Maine Craftsmen Find Ways To Make Their Art More Environmentally Friendly


As in many fields, amateur and professional artisans are increasingly aware of the effect of their artistic practices on the environment.

Studios, artists, and supply stores across Maine have found ways to reduce the environmental impact of their work – and no matter what their discipline, artisans across the state can take simple steps to follow their lead. .

Ellen Wieske, deputy principal of the Haystack Mountain School of Crafts in Deer Isle, said one of the most impactful measures in her studios has been to remove as much of the toxic material as possible, toxic acids used for etching in the metal studio to reduce the amount of toxin-rich oil-based inks in the graphic studio.

“There are a lot of solvents that can be used in place of toxics,” Wieske said. “Most people use water-based materials, things that don’t need to be neutralized.”

Wieske said he is looking for water-based materials rather than “solvent-based” materials, which often contain chemicals that are hazardous to the environment and human health.

Sustainability can go beyond just reading a package. Wieske said his woodcarvers have turned to carving green wood – wood that has been recently cut and not yet seasoned – to eliminate the need for chemically seasoned wood. Fiber artists have turned to creating their own natural dyes instead of using synthetic chemical dyes.

“Researching and trying to find the zero or less toxic version” before buying is the best strategy, according to Chris Battaglia, marketing manager at Waterfall Arts in Belfast.

When it comes to the environment, knowing how to properly dispose of used materials is just as important as selecting them, Wieske said. For example, some dyes must be neutralized or brought to a safe pH, and some ceramic chemicals must be dried before disposal.

“Watch what you use and make sure you do it in the most environmentally friendly way possible,” Wieske said.

Using recycled or recycled materials is another way for craftspeople to be more sustainable in their work. Chaya Caron, a jeweler in Portland, said she switched to using recycled metals after reading about the effect of gold mining on the environment.

Caron said that finding a community of like-minded jewelers and recycled materials suppliers “has taken a long time,” but that “the demand for sustainability and ethical business practices has increased over the past decade,” the availability of these products and information has also increased. about them.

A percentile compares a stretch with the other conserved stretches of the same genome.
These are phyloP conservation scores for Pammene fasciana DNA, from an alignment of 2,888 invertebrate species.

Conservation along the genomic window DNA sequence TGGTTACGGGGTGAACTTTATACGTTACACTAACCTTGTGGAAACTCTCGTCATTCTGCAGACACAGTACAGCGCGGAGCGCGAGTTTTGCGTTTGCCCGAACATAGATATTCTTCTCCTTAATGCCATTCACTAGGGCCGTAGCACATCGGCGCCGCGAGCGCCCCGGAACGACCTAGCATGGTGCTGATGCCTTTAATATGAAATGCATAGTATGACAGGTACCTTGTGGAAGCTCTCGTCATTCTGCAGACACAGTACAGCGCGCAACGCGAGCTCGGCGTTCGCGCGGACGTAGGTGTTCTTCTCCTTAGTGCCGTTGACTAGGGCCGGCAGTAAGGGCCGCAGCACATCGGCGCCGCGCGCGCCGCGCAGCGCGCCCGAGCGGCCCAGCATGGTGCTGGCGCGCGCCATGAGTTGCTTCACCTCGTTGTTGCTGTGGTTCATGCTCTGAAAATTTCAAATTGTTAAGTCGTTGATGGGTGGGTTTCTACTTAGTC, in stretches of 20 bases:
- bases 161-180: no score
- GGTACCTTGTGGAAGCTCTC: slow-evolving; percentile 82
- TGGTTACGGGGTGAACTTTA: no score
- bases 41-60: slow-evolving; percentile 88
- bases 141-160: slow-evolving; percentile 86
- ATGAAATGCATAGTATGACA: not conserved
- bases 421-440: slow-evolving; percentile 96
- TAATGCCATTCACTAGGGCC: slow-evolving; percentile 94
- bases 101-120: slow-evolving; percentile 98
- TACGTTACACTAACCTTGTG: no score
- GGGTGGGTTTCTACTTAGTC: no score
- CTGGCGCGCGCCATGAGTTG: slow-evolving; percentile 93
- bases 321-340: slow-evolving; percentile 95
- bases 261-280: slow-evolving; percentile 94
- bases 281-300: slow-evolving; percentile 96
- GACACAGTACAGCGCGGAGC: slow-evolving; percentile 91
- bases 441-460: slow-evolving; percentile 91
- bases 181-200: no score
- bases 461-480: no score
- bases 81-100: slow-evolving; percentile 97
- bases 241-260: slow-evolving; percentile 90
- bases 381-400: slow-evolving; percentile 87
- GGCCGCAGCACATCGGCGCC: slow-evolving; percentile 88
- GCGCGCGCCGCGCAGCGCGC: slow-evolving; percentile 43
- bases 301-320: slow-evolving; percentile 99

Caron recommended talking to other artisans about where they buy materials and building a community around sustainable crafts. Plus, talk to other artisans about what they’re doing to be more sustainable.

“Everyone I have met over the years have been very open and ready to help each other,” Caron said. “We all start at the beginning and we all need a helping hand.”

Also think about where the materials are coming from. Shipping supplies long distances can be carbon intensive, so buy local where you can.

“There is a slight increase in shipping and shopping online, which can be difficult to do in an environmentally friendly manner,” said Sadie Bliss, executive director of the Maine Crafts Association. “You can buy as close to the source as possible rather than ordering products online based on how far you have to travel. “

Packaging is another problem in art supplies, although it can often be unavoidable for fragile materials. Wieske suggested buying in bulk when you can to reduce packaging.

Or consider not purchasing any new materials at all. Bliss said the Maine Crafts Association holds seconds and supplies sales where artists can purchase used equipment and supplies. You can also recycle what you have from the world around you.

Classes at the Haystack School of Crafts will be heading to the landfill to stock up, said Wieske, who even collected materials from mess rooms to use in papermaking. She also recommended asking local businesses for relevant waste – coffee grounds from coffee to dye the fabric, for example, or rubber waste from the bicycle shop to make sculptures.

You don’t have to go to the landfill or the compost heap, just save the leftovers of your own materials for later.

“Quilting is a great way to use up scraps of fabric,” said Abby Gilchrist, owner of Fiddlehead Artisan Supply in Belfast. “It’s probably the most environmentally friendly thing to do is reuse. “

Consider recycled alternatives for even simple tools, like plastic cups for mixing paints.

“Everyone who works here brings their yogurt pots and other plastic wrappers and we give them to the students to use,” Wieske said.

Finding specific materials and supply chains and connecting with like-minded artisans are important steps for more sustainable craftsmanship. However, as with art itself, finding ways to manufacture more sustainably is just as much about thinking creatively.

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